Saturday, July 23, 2011

The Rifleman │ Johnny Crawford

"The Rifleman" TV series was originally created and developed by Sam Peckinpah, who would later go on to be a director of classic westerns and action films.  Chuck Connors played the part of Luke McCain, and Johnny Crawford was Mark McCain, his son.  With that aside, Johnny Crawford actually was the real star, and scene-stealer of the show.  He was so believable as Mark McCain..  Even before the series was over, Johnny became an overnight teen-idol, and singing sensation with many hit records to his credit.  It is not well known but Johnny was one of the original Mickey Mouse Club Mousekeeters in 1955.  You will notice by watching the episodes of "The Rifleman"  below, that Johnny had a very, very mellifluous speaking voice.  It was so cool to listen to him say his lines.  "The Rifleman" TV series aired from 1958 to 1963.  In this edition of Endyr's Movie Theater we are featuring two classic installments from "The Rifleman": "The Long Goodbye" and "A Time For Singing".

The Rifleman - "The Long Goodbye" 

 The Rifleman - "A Time For Singing"

Saturday, July 9, 2011

Intermission │ Johnny Hammer

My Dear Aunt Martha and I spent the whole afternoon surfing the internet trying to find something new, and different to share on Endyr's Movie Theater.  Well, Aunt Martha finally suggested that I search for some "Techno Praise" music.  You see, Aunt Martha, having been a professional opera singer all of her life, still keeps tabs on all of the latest musical trends, which is something that I am really loathe to do.  I had never heard of "Techno Praise" but I do trust Aunt Martha's judgment.  I typed in the search term, and dozens of hits popped up.  It did not take long to find this "Techno Praise" version of Mark Lowry's wonderful Christmas gem "Mary, Did You Know?".  Surprisingly, it was just released recently, so it's very, very new.  It is sung by a fresh new singer by the name of Johnny Hammer, and he is sensational.  The power, honesty, innocence, and freshness of Johnny's performance brought tears to both Aunt Martha's, and my eyes.  Johnny also has an amazing angelic presence that makes him so intoxicating to watch.  I predict that this version of "Mary, Did You Know?" will turn out to be a perennial Christmas favorite.  By the way, the group that Johnny belongs to is called Technopraise.  Please click on this link to purchase an MP3 of Johnny Hammer singing "Mary, Did You Know?" from Amazon.com:  Johnny Hammer - Mary Did You Know   Please join Aunt Martha and I in watching this amazing video by clicking on the widget below.  Safe journeys to all the fans of Endyr's Movie Theater, wherever you may be.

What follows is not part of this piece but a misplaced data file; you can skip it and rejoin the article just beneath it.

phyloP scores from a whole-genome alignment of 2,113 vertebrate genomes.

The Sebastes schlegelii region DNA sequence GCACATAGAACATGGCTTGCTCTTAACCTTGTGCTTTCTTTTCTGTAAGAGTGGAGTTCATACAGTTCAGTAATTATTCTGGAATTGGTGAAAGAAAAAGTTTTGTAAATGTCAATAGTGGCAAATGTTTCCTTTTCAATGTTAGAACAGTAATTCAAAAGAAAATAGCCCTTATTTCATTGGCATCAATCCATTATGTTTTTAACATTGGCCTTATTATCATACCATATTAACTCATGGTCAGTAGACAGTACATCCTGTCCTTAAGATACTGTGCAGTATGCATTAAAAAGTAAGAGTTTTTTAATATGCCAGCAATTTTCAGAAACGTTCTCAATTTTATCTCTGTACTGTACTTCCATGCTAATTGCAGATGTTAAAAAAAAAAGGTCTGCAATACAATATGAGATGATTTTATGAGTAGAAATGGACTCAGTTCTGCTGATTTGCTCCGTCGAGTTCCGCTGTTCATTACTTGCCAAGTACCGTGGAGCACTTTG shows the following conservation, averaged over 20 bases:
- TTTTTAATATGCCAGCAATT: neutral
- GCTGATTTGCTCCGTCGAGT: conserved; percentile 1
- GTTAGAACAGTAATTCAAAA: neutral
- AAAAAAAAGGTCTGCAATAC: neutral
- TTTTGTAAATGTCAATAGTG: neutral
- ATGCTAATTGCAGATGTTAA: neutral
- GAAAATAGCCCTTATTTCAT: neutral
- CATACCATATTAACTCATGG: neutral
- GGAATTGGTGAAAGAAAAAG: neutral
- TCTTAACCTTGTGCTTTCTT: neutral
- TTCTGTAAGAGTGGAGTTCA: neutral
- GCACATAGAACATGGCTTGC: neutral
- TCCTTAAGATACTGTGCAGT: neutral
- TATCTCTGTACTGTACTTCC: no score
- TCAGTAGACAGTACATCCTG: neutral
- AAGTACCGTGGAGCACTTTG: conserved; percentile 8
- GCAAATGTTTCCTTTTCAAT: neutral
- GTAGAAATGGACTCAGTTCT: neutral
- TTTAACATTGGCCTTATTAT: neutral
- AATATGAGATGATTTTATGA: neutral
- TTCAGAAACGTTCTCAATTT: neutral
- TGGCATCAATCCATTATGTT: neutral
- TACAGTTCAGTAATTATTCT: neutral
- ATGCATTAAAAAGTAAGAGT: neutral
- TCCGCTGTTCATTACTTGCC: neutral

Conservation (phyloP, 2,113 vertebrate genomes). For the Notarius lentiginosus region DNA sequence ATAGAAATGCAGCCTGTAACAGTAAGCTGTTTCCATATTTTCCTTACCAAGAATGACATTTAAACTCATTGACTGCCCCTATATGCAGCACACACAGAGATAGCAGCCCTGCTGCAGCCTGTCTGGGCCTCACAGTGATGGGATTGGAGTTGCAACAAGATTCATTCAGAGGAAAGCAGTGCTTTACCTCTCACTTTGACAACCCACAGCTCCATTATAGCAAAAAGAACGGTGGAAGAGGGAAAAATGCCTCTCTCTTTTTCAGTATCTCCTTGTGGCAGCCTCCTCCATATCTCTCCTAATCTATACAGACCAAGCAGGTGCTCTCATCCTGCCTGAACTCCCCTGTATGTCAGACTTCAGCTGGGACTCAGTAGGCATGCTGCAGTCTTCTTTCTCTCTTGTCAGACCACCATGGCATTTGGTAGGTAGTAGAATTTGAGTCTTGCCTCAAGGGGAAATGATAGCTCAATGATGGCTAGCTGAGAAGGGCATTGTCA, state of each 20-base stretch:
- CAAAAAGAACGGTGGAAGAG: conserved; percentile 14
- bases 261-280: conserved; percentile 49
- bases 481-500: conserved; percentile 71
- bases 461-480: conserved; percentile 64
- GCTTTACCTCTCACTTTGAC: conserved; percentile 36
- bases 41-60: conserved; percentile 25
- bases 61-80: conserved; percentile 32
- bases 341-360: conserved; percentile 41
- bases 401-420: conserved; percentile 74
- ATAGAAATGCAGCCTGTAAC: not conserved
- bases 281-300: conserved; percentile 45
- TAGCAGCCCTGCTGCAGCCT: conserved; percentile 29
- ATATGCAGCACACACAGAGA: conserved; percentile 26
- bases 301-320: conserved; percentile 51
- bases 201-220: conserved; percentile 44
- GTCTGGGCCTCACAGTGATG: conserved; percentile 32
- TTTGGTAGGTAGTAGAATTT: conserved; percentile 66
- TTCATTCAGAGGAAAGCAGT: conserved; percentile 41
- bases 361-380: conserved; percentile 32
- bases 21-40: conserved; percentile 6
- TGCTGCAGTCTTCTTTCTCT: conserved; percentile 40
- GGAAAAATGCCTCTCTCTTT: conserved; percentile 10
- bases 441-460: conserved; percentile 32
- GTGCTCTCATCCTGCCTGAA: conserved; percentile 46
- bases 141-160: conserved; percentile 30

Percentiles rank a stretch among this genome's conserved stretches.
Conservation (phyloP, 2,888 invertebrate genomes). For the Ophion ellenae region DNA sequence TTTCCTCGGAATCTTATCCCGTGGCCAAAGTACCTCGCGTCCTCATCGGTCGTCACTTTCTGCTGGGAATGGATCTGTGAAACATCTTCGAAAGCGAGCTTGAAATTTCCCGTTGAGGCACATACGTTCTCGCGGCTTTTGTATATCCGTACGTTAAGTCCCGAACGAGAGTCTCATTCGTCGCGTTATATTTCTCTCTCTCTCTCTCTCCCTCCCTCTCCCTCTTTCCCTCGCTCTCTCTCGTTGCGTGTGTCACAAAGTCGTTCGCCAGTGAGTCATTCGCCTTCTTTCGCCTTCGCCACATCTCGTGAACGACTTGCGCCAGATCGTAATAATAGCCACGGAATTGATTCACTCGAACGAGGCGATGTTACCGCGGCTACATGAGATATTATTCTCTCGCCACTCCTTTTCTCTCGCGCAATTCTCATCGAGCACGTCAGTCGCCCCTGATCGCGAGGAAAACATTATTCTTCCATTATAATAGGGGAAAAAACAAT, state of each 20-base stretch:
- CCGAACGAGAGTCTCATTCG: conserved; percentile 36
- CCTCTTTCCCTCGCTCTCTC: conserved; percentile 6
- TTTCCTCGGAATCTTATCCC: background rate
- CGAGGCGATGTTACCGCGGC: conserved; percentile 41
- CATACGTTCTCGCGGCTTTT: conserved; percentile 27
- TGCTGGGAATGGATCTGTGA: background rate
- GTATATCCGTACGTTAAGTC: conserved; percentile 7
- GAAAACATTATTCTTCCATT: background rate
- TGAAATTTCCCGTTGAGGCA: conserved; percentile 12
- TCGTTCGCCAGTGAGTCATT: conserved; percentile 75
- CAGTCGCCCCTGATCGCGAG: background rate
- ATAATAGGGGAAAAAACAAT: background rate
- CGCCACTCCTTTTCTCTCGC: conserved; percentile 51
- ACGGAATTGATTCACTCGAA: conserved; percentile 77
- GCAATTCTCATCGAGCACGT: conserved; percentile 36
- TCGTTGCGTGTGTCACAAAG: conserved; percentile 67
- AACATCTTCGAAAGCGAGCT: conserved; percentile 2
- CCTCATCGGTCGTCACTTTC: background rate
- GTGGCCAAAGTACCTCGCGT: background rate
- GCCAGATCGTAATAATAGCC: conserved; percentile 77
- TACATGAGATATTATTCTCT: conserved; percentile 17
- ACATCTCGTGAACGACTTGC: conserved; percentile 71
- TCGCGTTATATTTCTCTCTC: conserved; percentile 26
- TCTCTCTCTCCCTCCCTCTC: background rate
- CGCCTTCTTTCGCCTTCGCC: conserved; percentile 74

Sunday, July 3, 2011

Eerie, Indiana: The Other Dimension │ Redux

"Eerie Indiana: The Other Dimension" was a spin-off from the original "Eerie, Indiana" TV series.  It made its debut in 1998 and only lasted one season.  The main actors were Bill Switzer who played Mitchell Thomas, and Daniel Clark as Stanley Hope.  In this edition of Endyr's Movie Theater I am featuring an episode from "Eerie, Indiana: The Other Dimension".  Safe journeys to all the fans of Endyr's Movie Theater, wherever you may be.

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Friday, July 1, 2011

Algiers (1938) │Charles Boyer

It is not a well known fact that "Algiers" was the inspiration for "Casablanca (1942)", which is very obvious in hindsight.  The redolent, and very aromatic atmosphere of "Algiers" is echoed in "Casablanca".  Pépé le Moko (Charles Boyer) is magnificent as the notorious jewel thief who is hiding from the French police in the Casbah area of Algiers.  And who can forget the beautiful Hedy Lamarr, who made her American screen debut in "Algiers".  Incidentally, the line "Come with me to the Casbah" was never spoken by Charles Boyer, it came instead from the movie trailer for "Algiers".   Pepé Le Pew, the Looney Tunes and Merrie Melodies cartoon character from Warner Bros. was derived from Charles Boyer's inimitable portrayal of Pépé le Moko.  "Algiers" has withstood the test of time as it is just as potent and enjoyable today as it was in 1938.